No, really, if you’re curious about what issues have been brought up, which are being investigated, and if a recall has been issued for your car, you can just look it up or, for fun, look at the total 2020 recalls per manufacturer. Spoiler alert, Mercedes-Benz and GM are tied for first with 36 recalls each for 2020.  

The entire process keeps us all safe regardless if the car in your garage runs on gas, hydrogen, electricity, or diesel. If seven of any model vehicles caught fire because of the same problem, it should be recalled and fixed no matter how it keeps the wheels rolling.

EVs are still new, and the kinks are still being ironed out...

EV Fires Are News Because They’re New

The focus on EV fires is expected. The vehicles are relatively new, and the technology powering these nearly silent machines is still a bit of a mystery to many. Like Frankenstein’s monster, humans tend to fear (or hate) what they don’t understand or, worse, what they don’t want to understand. 

It’s easy for those emotionally attached to gas-powered cars, trucks, and SUVs to point to the dozens of articles about EVs catching fire as proof that battery-powered vehicles are unworthy of space on our roads and driveways.

The problem is that the articles, recalls, and videos of electrical fires burning for hours on end all make the person that’s actually curious about EVs second-guess their plug-in curiosity. If the narrative is that electric vehicles might burn down your house at any moment, you’re going to think twice about bringing one home. 

Yet, it’s not that simple. Statistically speaking, EVs are not catching fire more often than gas cars. It turns out both types of vehicles are powered by something that burns. The real difference between the two is that electrical fires can burn for hours. Sometimes smoldering for days before they’re truly extinguished. With gas fires, once the gas is gone or it’s deprived of oxygen, they're pretty much gone.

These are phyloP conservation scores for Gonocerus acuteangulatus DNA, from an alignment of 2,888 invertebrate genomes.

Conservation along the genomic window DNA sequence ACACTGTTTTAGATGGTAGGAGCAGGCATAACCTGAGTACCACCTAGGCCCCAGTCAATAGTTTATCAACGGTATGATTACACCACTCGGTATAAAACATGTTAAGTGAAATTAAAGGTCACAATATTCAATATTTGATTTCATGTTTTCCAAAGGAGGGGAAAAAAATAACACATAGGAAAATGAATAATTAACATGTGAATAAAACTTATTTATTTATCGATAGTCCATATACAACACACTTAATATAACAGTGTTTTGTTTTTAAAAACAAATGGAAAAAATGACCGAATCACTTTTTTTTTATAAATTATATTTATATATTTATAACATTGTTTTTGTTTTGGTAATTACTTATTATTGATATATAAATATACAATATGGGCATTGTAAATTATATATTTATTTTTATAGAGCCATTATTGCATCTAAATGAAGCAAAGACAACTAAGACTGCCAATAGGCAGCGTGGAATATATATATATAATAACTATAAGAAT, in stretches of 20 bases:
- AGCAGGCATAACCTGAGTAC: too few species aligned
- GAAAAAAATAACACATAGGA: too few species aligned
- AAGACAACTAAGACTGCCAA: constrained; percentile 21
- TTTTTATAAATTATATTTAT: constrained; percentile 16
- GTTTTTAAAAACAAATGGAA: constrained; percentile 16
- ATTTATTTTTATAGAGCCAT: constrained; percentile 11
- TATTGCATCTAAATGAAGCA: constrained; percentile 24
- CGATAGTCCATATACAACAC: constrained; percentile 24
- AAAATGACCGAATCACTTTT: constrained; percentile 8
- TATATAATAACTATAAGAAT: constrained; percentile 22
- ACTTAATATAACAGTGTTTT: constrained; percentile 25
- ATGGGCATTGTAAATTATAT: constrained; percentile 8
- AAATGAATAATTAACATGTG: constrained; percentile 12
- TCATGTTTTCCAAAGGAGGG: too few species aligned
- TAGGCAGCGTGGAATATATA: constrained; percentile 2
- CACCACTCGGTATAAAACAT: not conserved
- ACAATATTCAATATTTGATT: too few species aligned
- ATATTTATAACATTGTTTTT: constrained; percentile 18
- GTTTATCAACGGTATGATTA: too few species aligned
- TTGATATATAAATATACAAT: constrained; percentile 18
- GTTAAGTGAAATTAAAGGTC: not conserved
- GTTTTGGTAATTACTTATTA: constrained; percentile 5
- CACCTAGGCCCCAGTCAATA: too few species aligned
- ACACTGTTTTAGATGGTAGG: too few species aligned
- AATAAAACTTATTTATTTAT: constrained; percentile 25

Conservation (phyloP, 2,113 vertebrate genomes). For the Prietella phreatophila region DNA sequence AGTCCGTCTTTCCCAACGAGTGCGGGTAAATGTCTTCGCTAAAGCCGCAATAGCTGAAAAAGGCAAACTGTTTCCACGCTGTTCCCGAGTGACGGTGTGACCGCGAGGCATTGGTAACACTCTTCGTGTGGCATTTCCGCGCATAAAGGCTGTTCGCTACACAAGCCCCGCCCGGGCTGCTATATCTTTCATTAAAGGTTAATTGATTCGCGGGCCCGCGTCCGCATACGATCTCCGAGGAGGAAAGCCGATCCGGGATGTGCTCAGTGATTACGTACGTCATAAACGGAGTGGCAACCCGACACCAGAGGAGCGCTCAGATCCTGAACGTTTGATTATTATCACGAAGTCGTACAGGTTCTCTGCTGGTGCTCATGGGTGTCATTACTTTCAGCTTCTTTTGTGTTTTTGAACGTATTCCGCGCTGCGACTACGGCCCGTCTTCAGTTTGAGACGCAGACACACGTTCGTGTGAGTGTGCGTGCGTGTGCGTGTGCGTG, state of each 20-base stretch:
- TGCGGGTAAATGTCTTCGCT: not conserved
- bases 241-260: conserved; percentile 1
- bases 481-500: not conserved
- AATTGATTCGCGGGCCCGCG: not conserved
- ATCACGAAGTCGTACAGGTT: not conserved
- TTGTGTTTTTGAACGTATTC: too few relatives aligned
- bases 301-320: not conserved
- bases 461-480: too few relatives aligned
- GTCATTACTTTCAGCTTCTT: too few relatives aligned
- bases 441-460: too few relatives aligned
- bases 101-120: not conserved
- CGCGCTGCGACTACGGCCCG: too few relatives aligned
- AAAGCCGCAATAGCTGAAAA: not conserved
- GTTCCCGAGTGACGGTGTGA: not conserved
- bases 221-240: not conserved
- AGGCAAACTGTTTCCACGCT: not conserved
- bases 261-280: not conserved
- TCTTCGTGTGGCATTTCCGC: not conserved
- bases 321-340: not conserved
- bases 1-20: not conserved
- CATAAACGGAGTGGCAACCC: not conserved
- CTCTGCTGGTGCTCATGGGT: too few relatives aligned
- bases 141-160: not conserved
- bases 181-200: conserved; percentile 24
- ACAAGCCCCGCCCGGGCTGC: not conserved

The 2022 Chevy Bolt EV pulling into a driveway in front of a home.


Even that shouldn’t temper your desire to at least try out an electric vehicle. It’s a completely new driving experience and in many cases better than what’s offered by a petrol-powered alternative. It’s quieter, smoother, better for the environment, requires far less maintenance (goodbye oil changes), and if you charge at home most of the time, likely much cheaper than running to the gas station. 

EV Hype Is Good, EV Fire Hype, Less So

EVs are still new, and the kinks are still being ironed out, but it’s not like the internal combustion engine is this perfectly safe piece of hardware. It’s just old technology, and outside of the world of car journalism, you likely won't hear too much about gas vehicles being recalled.

For example, in March 2021, Genesis recalled roughly 95,000 gar-powered vehicles for fire risk. That same month, Hyundai (the parent company of Genesis) recalled 4,700 Kona Electric EVs for fire risk. A quick Google search shows that the usual car publications covered the Genesis recall, but that’s about it. 

Do a quick Bolt recall search, and news organizations that said absolutely nothing about the Genesis recall are falling over themselves to report on the Chevy Bolt. It’s news because it’s new. 

At the end of the day for vehicles, what you need to know is exactly what that overachieving necromancer Victor Frankenstein’s creation spouted off in some movie, "fire bad." But let’s amend that with our own simplistic but true take, "EVs good."

Want to know more about EVs? We have a whole section dedicated to electric vehicles!